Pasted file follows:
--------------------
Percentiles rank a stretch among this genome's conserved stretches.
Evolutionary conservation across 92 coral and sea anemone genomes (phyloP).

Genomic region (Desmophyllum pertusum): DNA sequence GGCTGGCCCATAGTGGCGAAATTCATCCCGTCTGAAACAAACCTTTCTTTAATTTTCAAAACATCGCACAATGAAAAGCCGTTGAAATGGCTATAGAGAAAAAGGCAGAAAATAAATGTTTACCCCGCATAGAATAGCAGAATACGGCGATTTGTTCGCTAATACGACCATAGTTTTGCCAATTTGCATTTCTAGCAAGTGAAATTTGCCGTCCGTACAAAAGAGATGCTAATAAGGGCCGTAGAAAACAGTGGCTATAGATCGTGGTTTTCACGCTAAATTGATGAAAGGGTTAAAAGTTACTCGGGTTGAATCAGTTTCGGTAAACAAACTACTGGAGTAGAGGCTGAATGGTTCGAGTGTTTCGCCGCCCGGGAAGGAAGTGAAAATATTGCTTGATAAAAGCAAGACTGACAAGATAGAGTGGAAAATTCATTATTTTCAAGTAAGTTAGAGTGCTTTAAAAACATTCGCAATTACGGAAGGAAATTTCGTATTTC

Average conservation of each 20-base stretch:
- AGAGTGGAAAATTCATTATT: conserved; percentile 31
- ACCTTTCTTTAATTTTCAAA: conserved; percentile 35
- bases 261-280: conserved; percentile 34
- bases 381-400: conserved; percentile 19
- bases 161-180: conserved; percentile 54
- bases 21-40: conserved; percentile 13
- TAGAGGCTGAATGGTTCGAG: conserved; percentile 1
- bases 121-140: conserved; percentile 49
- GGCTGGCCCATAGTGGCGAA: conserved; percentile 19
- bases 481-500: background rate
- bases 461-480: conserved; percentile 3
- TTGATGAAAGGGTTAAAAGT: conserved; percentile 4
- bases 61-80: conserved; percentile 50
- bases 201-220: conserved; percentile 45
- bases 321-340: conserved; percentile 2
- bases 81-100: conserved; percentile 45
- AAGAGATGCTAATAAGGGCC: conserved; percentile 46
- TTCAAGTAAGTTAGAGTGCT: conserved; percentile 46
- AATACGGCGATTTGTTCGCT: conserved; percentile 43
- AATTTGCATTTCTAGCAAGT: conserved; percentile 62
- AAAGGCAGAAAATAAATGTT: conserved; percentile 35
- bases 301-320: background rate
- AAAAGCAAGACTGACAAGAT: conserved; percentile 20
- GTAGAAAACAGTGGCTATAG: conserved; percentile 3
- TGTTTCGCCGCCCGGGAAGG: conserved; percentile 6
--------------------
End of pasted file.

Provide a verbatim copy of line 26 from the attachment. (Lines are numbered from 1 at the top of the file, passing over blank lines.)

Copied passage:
- bases 301-320: background rate